In four months, adults in Colorado will be able to walk into a store, plunk down cash and leave with a drug that used to land people in prison. No one, though, is sure what the future holds. Will the new industry damage the state’s reputation, grow the drug culture, spread marijuana into neighboring states, intoxicate young people and spur more crime? Or will it bring an unrecognizable change, produce needed tax revenue, drive a stake in marijuana’s black market and extinguish unnecessary prosecutions?
“It’s like being sucked into a black hole. What is going to be on the other side? No one knows,” said Ry Prichard, part-owner of a hash oil company, TC Labs.
During the first week of January, when the first stores are expected to open in Denver, the world’s media will probably descend on Colorado to document the occasion.
Lines that form in the state for everything from new doughnut shops to ski sales are expected to wrap around businesses as customers queue up for the first buds.
“You are going to have the international media here for New Year’s Eve, and they are not coming for the fireworks,” said Denver City Councilman Charlie Brown. “Then there is going to be a photo that moves across the wire that is going to portray Denver one way or another. That is going to define Denver. It will be an image changer. There is no doubt.”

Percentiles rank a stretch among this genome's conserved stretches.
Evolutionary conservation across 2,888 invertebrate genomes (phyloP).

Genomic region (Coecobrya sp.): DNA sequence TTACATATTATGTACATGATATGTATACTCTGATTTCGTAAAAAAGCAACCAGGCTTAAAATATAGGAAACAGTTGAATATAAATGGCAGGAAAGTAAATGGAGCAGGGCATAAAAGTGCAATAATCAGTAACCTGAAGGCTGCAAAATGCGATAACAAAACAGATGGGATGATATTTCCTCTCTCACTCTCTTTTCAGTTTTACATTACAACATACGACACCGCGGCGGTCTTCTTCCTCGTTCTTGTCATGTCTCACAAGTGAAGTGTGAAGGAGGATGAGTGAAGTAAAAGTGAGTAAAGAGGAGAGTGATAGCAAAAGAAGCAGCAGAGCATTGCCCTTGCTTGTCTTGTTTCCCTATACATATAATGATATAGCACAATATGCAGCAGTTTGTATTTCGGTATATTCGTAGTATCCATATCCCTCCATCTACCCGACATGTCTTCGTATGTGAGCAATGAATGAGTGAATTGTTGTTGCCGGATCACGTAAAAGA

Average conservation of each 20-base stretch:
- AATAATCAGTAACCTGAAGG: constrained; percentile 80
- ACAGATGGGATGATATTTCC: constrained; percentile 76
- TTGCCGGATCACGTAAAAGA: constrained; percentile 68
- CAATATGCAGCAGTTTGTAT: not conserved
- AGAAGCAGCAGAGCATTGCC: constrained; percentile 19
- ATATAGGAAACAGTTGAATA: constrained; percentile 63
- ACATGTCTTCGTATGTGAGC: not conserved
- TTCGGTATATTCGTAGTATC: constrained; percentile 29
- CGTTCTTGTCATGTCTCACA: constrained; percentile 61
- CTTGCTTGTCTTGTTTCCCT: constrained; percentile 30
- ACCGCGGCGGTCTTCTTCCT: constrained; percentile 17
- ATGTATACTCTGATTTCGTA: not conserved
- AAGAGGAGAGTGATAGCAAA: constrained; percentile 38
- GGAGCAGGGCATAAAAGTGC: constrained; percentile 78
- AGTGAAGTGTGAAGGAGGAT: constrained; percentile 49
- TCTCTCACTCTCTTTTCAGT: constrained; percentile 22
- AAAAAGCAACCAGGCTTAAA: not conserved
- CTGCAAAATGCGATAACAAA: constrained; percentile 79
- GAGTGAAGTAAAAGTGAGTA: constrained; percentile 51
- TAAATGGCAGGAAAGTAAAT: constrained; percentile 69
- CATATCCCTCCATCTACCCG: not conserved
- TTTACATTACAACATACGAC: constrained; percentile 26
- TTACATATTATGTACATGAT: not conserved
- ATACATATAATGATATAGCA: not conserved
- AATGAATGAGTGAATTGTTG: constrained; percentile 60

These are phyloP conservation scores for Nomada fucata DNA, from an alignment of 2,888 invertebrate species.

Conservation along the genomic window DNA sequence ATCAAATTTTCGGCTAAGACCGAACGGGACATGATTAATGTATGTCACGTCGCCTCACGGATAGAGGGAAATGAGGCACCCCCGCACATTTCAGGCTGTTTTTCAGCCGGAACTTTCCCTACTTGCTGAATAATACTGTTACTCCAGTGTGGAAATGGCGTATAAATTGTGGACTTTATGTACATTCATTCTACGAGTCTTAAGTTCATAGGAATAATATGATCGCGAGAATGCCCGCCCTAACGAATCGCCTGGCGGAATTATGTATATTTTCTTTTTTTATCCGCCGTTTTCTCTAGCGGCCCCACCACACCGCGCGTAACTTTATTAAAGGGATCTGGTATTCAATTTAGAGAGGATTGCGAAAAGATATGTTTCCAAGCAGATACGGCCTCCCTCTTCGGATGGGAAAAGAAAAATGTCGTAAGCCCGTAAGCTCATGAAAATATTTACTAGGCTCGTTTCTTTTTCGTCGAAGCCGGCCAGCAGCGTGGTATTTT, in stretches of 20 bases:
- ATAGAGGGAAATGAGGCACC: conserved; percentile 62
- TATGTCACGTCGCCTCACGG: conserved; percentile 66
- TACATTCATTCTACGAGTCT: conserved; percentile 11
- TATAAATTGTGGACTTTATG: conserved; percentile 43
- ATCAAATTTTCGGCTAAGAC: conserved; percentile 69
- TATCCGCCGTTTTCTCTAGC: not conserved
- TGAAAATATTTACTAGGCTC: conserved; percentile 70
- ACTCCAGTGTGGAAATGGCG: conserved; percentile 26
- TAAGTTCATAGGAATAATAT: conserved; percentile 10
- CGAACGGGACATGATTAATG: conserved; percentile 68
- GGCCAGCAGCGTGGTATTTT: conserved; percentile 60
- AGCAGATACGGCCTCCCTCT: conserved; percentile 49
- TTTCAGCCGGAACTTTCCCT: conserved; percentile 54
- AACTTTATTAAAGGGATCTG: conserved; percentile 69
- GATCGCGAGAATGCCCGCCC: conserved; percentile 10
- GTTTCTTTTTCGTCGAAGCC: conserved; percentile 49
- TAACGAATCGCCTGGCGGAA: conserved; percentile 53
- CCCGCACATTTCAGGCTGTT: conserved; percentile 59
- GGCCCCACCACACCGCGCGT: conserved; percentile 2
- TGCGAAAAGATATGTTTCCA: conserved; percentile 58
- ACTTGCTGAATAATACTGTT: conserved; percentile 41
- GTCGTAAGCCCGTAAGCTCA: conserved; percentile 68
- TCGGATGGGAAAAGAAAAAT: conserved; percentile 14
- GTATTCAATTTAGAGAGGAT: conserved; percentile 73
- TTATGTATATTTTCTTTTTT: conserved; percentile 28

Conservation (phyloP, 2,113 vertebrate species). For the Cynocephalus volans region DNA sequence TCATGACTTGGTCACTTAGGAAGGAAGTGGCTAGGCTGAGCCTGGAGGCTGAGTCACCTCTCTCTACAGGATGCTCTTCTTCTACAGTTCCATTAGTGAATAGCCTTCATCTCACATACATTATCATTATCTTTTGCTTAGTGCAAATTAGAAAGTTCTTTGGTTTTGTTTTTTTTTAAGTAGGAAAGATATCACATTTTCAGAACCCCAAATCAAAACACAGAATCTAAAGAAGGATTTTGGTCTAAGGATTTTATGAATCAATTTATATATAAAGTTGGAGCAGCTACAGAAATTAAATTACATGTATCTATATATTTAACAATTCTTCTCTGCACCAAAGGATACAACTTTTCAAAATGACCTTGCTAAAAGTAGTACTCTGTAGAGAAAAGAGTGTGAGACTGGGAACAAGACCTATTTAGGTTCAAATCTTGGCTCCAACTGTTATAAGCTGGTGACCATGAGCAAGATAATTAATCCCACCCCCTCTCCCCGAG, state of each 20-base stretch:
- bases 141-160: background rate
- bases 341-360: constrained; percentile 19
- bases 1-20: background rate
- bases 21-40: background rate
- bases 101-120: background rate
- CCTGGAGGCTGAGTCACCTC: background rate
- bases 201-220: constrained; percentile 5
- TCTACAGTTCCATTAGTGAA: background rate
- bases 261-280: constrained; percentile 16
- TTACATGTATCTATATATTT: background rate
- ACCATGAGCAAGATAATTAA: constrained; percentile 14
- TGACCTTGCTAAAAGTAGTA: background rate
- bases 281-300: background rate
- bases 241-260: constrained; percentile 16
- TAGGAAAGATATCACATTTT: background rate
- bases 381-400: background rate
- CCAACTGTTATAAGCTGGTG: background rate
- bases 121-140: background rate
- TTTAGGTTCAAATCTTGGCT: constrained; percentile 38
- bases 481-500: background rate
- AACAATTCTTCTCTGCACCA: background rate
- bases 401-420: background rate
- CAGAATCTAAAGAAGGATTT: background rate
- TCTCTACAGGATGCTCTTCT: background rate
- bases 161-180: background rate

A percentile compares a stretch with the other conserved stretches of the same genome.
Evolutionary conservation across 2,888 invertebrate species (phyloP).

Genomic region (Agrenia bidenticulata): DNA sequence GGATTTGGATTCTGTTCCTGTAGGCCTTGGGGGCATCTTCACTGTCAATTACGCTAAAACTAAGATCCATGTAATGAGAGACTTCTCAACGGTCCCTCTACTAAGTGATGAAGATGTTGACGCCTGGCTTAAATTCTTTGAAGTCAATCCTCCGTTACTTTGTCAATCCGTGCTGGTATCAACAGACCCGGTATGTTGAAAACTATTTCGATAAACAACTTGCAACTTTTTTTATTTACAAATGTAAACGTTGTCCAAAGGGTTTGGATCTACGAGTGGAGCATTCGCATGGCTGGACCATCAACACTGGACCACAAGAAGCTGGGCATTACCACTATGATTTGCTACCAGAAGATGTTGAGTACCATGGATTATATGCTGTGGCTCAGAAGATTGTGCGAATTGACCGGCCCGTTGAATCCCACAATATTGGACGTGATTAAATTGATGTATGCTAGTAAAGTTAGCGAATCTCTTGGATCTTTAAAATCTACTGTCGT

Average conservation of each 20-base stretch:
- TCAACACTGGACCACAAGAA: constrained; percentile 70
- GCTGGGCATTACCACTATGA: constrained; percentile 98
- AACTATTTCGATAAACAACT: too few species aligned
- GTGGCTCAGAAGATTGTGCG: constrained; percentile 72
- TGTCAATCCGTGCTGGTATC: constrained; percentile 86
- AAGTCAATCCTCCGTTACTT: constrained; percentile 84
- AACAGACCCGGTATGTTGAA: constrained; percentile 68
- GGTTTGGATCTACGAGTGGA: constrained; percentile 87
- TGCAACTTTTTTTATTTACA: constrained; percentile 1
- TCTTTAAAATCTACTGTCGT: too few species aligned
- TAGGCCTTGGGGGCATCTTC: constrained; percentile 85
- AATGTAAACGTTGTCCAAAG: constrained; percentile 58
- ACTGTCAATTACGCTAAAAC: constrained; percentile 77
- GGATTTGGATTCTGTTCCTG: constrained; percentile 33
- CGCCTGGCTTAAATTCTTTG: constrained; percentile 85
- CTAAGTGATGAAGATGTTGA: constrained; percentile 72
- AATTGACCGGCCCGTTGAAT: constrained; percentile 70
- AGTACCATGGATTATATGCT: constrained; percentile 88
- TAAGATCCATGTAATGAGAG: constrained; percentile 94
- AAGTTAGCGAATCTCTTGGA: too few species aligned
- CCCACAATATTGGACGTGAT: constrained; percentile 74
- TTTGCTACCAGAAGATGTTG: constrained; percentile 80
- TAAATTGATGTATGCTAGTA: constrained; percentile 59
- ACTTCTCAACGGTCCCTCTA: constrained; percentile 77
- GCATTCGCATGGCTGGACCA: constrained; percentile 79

Rolling Stone magazine recently called Denver “America’s undisputed stoner capital” with two Jerry Garcia-themed bars, the same number of medical marijuana dispensaries as liquor stores and, of course, the Mile High nickname.
A grower told the magazine that the Platte River Valley running through the city has the highest concentration of marijuana on the planet.
“I remember the first day that I walked into a (dispensary), it blew my mind,” said Prichard, who takes professional photographs of marijuana. “Yeah, the shock of being able to see 100 edible products, 60 strains of marijuana, and being able to talk to someone who is knowledgeable about the product. It is going to welcome a lot of new people into the fold to understand how incredible and beautiful this plant is and how it has come so far from 30 years ago.”
Already businesses that cater to marijuana tourism are seeing an increase in interest — especially after last week’s announcement by the U.S. Department of Justice that the federal government won’t stand in the way of marijuana legalization in Colorado or Washington state.
Matt Brown, who started My 420 Tours in Denver, said he is getting e-mails and calls from around the world from people looking to come to Denver and experience the new industry.
“The demand has been ridiculous,” Brown said. “On our end, we have done zero advertising (and) made no attempt to seek media. But we are having hundreds of people a week hitting the site and people saying, ‘Please offer us some vacation packages.’ “
If everything goes as planned, stores will open during the first days of January — about six months ahead of Washington state, which also legalized adult-use pot last year.
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